The newest Apple Watch has features that may be useful if you’re trying to conceive or want to track your cycle. The improved, highly sensitive temperature sensors in the Series 8 watch are, according to Apple, what will allow users to detect ovulation.
If you’re trying to conceive, keeping track of your ovulation is a crucial step. Unfortunately, ovulation tracking might be confusing.
Does Apple Make a Watch That Can Tell Me If I’m Ovulating?
The new Apple Series 8 watch (and the revamped Apple Watch SE) reportedly has a few reproductive health-related capabilities. The temperature sensor is the watch’s main selling point. One sensor rests on your skin, while another is hidden beneath the watch’s screen. This “two-sensor” setup is intended to improve precision by mitigating the effects of environmental bias.
The watch takes your temperature every 5 seconds, and the manufacturer recommends wearing it while you sleep. Apple claims that the watch can detect temperature changes as little as 0.1 degrees Celsius. Your Apple Watch will then use “retrospective ovulation estimates” to monitor your body temperature changes and patterns in the Health app.
Apple’s tracking of your temperature is predicated on the notion that it rises once ovulation is complete (called basal body temperature, or BBT). Highly sensitive thermometers can detect this change, which is best monitored while the body is at rest. Ovulation can be confirmed using the temperature approach, but only after it has already occurred. An ovulation estimation, in retrospect, looks like this.
The Apple Notes These additional capabilities will not only aid in ovulation prediction but will also reveal any cycle anomalies or warning indications you may have.
Can You Trust an Ovulation Monitor?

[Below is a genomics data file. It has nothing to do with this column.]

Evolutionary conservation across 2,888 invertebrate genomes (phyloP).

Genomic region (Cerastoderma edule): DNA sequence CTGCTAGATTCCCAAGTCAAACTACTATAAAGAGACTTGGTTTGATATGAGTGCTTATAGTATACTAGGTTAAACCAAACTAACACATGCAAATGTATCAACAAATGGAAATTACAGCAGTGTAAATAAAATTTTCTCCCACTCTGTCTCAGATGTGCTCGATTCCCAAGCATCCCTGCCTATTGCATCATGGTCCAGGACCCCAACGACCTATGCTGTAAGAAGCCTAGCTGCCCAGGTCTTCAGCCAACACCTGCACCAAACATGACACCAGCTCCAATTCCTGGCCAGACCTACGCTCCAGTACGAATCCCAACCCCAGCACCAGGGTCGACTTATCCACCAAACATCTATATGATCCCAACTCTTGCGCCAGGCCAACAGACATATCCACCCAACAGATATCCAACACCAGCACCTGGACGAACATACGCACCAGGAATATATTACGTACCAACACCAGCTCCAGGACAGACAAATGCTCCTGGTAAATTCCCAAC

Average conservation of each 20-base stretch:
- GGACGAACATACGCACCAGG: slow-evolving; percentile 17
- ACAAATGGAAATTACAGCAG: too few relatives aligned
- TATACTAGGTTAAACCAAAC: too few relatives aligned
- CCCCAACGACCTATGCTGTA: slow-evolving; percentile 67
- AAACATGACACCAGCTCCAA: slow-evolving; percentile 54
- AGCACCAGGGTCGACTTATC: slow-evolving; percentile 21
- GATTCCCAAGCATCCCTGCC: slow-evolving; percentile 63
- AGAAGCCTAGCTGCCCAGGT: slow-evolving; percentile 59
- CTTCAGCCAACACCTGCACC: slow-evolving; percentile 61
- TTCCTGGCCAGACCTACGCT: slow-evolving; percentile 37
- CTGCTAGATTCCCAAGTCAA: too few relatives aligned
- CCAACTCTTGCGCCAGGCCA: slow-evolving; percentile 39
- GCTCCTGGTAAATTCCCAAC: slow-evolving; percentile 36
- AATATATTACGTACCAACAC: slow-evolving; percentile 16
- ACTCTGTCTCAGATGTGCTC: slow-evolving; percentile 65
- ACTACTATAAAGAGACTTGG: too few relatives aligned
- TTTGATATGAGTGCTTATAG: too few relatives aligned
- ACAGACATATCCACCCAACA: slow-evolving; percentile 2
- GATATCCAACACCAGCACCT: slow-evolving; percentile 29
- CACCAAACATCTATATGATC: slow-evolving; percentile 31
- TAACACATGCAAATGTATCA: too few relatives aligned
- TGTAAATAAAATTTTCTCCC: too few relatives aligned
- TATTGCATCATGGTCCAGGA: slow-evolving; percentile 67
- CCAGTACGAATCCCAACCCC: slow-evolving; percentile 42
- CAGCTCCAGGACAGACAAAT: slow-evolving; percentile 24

How well an ovulation tracker works is highly dependent on the data, it’s collecting. All ovulation trackers are not created equal. Using data from your last period or your cycle history, several apps can estimate your fertile window. More than one approach should be used to either predict or confirm ovulation for a more precise ovulation tracker.
Each person’s needs are different, therefore, they must pick which tracker is ideal. There can be no broad statements. Before choosing a tracker or setting monitoring parameters, consult your doctor.
Ovulation predictor kits tend to be the most accurate of the various ways available for tracking ovulation. Urine samples are used in over-the-counter ovulation predictor kits to identify a rise in luteinizing hormone (LH) production, which occurs around 36 hours before ovulation.
The accuracy of ovulation prediction kits is around 95%. Occasionally, they can give false positive results, especially in patients with polycystic ovary syndrome, ovarian insufficiency, or perimenopause, all of which can cause a spike in LH levels.
To detect ovulation, monitoring your basal body temperature is an effective way. But it can be challenging to do so regularly. Measuring must be done first thing in the morning before eating or drinking anything. The BBT trackers that can be worn are convenient because they measure at the same time each day. However, many factors, including illness and medicine, can affect BBT, therefore it is not a foolproof metric.
How Do Ovulation Monitors Differ From Period Counters?
There’s a lot of confusion around ovulation and period tracking, so you’re not alone. Period trackers are time-based, allowing you to know when your next period is due and how many days have gone by since your last one. In contrast, ovulation trackers analyze information from ovulation predictor tests and bodily signals like temperature and cervical fluid changes.
Using a period tracker to determine when ovulation will occur is often inaccurate. This is because period trackers make educated ovulation guesses based on when the body is “supposed to” be producing an egg. A common average used by period trackers is to estimate that you will ovulate 14 days after the first day of your period. Ovulation dates can vary from month to month because of this individual variation.
The user of this tracker may not be conceiving since her ovulation occurred outside the expected window, even though she has a “regular cycle.”
Keeping track of your ovulation with an ovulation tracker can be a huge help when you’re trying to conceive and need to know when you’re most fertile. However, not every tracking device is created equal, and none can replace the expertise of a trained medical professional. If you’re attempting to conceive or want to monitor your fertility, visit your doctor or midwife.
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